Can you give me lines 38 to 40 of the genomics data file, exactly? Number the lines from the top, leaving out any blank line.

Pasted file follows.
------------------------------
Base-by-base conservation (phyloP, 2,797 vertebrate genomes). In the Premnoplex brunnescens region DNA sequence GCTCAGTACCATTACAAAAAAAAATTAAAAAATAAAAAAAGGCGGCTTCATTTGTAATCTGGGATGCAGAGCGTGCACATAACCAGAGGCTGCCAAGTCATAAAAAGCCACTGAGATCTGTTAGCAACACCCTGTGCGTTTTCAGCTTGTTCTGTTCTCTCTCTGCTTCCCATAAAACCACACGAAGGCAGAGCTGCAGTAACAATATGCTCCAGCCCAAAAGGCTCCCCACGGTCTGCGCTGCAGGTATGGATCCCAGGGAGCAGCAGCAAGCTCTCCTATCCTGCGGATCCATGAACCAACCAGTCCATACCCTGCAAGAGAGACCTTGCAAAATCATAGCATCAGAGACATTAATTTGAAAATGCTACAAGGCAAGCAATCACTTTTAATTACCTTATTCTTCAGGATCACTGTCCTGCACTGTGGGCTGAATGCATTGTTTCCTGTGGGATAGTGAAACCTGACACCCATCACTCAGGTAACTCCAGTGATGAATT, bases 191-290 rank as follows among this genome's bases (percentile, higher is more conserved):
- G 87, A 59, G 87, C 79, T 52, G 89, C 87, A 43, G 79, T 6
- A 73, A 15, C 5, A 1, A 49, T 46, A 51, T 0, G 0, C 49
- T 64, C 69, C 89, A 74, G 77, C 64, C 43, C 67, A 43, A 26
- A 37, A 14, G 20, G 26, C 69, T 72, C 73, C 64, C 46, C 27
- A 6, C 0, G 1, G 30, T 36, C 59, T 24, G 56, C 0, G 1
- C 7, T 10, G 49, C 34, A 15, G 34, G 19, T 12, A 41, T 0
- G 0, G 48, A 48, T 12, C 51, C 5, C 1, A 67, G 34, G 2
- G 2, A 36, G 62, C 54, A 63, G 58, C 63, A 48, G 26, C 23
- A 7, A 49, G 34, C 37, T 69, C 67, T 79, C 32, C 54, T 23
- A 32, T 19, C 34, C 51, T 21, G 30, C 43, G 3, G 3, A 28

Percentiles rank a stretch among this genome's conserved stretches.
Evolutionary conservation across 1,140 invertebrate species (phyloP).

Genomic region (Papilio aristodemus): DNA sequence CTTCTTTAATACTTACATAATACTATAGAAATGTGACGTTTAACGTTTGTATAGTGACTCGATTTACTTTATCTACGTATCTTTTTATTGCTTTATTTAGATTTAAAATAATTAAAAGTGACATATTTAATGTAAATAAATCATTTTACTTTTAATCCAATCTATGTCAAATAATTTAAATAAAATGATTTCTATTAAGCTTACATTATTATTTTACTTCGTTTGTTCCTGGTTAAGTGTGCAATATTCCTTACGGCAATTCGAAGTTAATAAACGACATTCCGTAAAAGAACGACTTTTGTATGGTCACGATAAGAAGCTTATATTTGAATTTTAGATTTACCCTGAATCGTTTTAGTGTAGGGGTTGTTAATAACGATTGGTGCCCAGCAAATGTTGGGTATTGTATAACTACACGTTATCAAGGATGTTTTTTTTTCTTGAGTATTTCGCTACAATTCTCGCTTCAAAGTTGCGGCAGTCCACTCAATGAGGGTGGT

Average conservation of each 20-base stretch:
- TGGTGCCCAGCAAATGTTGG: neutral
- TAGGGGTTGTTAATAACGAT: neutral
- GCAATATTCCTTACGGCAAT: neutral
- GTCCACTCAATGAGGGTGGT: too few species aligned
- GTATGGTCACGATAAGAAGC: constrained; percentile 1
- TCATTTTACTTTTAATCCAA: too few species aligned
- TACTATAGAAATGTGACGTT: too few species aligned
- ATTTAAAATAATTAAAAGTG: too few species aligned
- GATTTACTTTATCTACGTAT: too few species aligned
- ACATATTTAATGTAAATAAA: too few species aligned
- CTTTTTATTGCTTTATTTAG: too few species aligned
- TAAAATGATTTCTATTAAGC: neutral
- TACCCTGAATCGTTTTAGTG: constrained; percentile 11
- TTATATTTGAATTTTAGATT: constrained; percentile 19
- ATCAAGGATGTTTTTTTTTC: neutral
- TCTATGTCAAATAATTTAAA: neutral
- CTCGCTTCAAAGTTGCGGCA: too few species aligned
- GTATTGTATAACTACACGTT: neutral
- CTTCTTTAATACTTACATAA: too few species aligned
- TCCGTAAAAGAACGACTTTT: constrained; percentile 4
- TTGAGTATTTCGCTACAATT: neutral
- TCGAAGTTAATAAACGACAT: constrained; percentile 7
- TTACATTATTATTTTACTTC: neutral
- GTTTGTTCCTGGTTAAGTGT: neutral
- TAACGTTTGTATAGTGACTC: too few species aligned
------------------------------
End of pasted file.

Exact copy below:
- TTACATTATTATTTTACTTC: neutral
- GTTTGTTCCTGGTTAAGTGT: neutral
- TAACGTTTGTATAGTGACTC: too few species aligned